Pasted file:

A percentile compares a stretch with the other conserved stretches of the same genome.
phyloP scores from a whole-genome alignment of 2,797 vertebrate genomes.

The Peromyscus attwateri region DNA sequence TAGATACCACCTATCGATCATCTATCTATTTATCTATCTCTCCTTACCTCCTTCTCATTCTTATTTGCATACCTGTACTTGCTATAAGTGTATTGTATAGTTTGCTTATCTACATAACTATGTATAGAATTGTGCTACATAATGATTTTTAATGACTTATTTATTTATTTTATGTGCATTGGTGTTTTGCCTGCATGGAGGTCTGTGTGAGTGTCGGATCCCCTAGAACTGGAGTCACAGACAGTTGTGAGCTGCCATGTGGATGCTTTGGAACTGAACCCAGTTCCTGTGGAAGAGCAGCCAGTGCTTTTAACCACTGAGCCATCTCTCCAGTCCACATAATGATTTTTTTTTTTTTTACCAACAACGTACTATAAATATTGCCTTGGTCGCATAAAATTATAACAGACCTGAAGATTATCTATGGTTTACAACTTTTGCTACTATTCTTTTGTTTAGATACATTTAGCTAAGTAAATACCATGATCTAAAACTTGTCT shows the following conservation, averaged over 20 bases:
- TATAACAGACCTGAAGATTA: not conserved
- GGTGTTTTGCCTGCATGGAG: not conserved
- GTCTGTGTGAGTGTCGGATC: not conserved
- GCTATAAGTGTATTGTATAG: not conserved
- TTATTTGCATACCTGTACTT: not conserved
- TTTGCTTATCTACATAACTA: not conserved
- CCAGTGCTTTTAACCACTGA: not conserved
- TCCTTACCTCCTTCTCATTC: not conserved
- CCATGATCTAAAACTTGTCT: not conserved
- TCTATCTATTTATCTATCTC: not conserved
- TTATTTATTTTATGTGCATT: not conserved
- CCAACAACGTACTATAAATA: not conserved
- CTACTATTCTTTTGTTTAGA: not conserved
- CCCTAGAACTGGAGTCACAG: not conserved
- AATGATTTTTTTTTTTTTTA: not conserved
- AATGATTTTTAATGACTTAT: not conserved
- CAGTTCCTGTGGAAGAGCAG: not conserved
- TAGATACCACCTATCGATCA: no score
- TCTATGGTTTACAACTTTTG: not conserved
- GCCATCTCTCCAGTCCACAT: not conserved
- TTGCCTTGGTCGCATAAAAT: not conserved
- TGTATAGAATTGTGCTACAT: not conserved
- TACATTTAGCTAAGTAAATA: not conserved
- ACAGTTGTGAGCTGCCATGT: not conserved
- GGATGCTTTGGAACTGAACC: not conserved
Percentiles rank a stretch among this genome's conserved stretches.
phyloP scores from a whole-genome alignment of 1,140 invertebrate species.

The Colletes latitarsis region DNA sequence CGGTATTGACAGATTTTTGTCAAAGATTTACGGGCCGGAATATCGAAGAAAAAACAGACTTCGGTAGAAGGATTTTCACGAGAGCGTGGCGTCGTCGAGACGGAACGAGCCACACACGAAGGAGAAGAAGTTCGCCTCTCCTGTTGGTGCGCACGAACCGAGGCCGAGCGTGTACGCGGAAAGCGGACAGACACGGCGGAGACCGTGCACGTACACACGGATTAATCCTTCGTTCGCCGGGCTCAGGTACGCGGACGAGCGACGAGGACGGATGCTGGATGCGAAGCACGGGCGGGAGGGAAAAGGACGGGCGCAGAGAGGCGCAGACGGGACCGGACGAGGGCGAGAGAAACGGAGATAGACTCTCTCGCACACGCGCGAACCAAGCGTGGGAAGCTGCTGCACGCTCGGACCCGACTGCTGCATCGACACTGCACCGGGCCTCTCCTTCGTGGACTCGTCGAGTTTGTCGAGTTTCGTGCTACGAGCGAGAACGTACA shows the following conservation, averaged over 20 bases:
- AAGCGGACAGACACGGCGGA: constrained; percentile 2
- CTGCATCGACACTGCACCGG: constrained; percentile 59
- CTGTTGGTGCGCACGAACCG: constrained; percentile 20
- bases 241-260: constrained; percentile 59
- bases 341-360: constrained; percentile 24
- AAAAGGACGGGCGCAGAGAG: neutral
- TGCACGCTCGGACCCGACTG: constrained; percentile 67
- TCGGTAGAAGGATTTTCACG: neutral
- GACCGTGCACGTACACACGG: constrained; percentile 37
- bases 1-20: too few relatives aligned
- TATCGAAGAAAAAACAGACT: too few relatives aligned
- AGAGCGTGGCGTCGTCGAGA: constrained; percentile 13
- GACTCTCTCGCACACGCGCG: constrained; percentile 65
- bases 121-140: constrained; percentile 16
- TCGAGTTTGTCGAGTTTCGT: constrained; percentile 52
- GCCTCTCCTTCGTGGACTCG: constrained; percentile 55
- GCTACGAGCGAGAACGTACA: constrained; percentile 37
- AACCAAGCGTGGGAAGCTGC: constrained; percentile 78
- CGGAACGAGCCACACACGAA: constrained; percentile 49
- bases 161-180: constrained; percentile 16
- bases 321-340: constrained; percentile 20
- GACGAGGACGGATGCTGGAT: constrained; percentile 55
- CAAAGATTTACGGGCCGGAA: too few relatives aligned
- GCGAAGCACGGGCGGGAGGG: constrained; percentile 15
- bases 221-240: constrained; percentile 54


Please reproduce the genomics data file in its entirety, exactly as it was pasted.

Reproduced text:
A percentile compares a stretch with the other conserved stretches of the same genome.
phyloP scores from a whole-genome alignment of 2,797 vertebrate genomes.

The Peromyscus attwateri region DNA sequence TAGATACCACCTATCGATCATCTATCTATTTATCTATCTCTCCTTACCTCCTTCTCATTCTTATTTGCATACCTGTACTTGCTATAAGTGTATTGTATAGTTTGCTTATCTACATAACTATGTATAGAATTGTGCTACATAATGATTTTTAATGACTTATTTATTTATTTTATGTGCATTGGTGTTTTGCCTGCATGGAGGTCTGTGTGAGTGTCGGATCCCCTAGAACTGGAGTCACAGACAGTTGTGAGCTGCCATGTGGATGCTTTGGAACTGAACCCAGTTCCTGTGGAAGAGCAGCCAGTGCTTTTAACCACTGAGCCATCTCTCCAGTCCACATAATGATTTTTTTTTTTTTTACCAACAACGTACTATAAATATTGCCTTGGTCGCATAAAATTATAACAGACCTGAAGATTATCTATGGTTTACAACTTTTGCTACTATTCTTTTGTTTAGATACATTTAGCTAAGTAAATACCATGATCTAAAACTTGTCT shows the following conservation, averaged over 20 bases:
- TATAACAGACCTGAAGATTA: not conserved
- GGTGTTTTGCCTGCATGGAG: not conserved
- GTCTGTGTGAGTGTCGGATC: not conserved
- GCTATAAGTGTATTGTATAG: not conserved
- TTATTTGCATACCTGTACTT: not conserved
- TTTGCTTATCTACATAACTA: not conserved
- CCAGTGCTTTTAACCACTGA: not conserved
- TCCTTACCTCCTTCTCATTC: not conserved
- CCATGATCTAAAACTTGTCT: not conserved
- TCTATCTATTTATCTATCTC: not conserved
- TTATTTATTTTATGTGCATT: not conserved
- CCAACAACGTACTATAAATA: not conserved
- CTACTATTCTTTTGTTTAGA: not conserved
- CCCTAGAACTGGAGTCACAG: not conserved
- AATGATTTTTTTTTTTTTTA: not conserved
- AATGATTTTTAATGACTTAT: not conserved
- CAGTTCCTGTGGAAGAGCAG: not conserved
- TAGATACCACCTATCGATCA: no score
- TCTATGGTTTACAACTTTTG: not conserved
- GCCATCTCTCCAGTCCACAT: not conserved
- TTGCCTTGGTCGCATAAAAT: not conserved
- TGTATAGAATTGTGCTACAT: not conserved
- TACATTTAGCTAAGTAAATA: not conserved
- ACAGTTGTGAGCTGCCATGT: not conserved
- GGATGCTTTGGAACTGAACC: not conserved
Percentiles rank a stretch among this genome's conserved stretches.
phyloP scores from a whole-genome alignment of 1,140 invertebrate species.

The Colletes latitarsis region DNA sequence CGGTATTGACAGATTTTTGTCAAAGATTTACGGGCCGGAATATCGAAGAAAAAACAGACTTCGGTAGAAGGATTTTCACGAGAGCGTGGCGTCGTCGAGACGGAACGAGCCACACACGAAGGAGAAGAAGTTCGCCTCTCCTGTTGGTGCGCACGAACCGAGGCCGAGCGTGTACGCGGAAAGCGGACAGACACGGCGGAGACCGTGCACGTACACACGGATTAATCCTTCGTTCGCCGGGCTCAGGTACGCGGACGAGCGACGAGGACGGATGCTGGATGCGAAGCACGGGCGGGAGGGAAAAGGACGGGCGCAGAGAGGCGCAGACGGGACCGGACGAGGGCGAGAGAAACGGAGATAGACTCTCTCGCACACGCGCGAACCAAGCGTGGGAAGCTGCTGCACGCTCGGACCCGACTGCTGCATCGACACTGCACCGGGCCTCTCCTTCGTGGACTCGTCGAGTTTGTCGAGTTTCGTGCTACGAGCGAGAACGTACA shows the following conservation, averaged over 20 bases:
- AAGCGGACAGACACGGCGGA: constrained; percentile 2
- CTGCATCGACACTGCACCGG: constrained; percentile 59
- CTGTTGGTGCGCACGAACCG: constrained; percentile 20
- bases 241-260: constrained; percentile 59
- bases 341-360: constrained; percentile 24
- AAAAGGACGGGCGCAGAGAG: neutral
- TGCACGCTCGGACCCGACTG: constrained; percentile 67
- TCGGTAGAAGGATTTTCACG: neutral
- GACCGTGCACGTACACACGG: constrained; percentile 37
- bases 1-20: too few relatives aligned
- TATCGAAGAAAAAACAGACT: too few relatives aligned
- AGAGCGTGGCGTCGTCGAGA: constrained; percentile 13
- GACTCTCTCGCACACGCGCG: constrained; percentile 65
- bases 121-140: constrained; percentile 16
- TCGAGTTTGTCGAGTTTCGT: constrained; percentile 52
- GCCTCTCCTTCGTGGACTCG: constrained; percentile 55
- GCTACGAGCGAGAACGTACA: constrained; percentile 37
- AACCAAGCGTGGGAAGCTGC: constrained; percentile 78
- CGGAACGAGCCACACACGAA: constrained; percentile 49
- bases 161-180: constrained; percentile 16
- bases 321-340: constrained; percentile 20
- GACGAGGACGGATGCTGGAT: constrained; percentile 55
- CAAAGATTTACGGGCCGGAA: too few relatives aligned
- GCGAAGCACGGGCGGGAGGG: constrained; percentile 15
- bases 221-240: constrained; percentile 54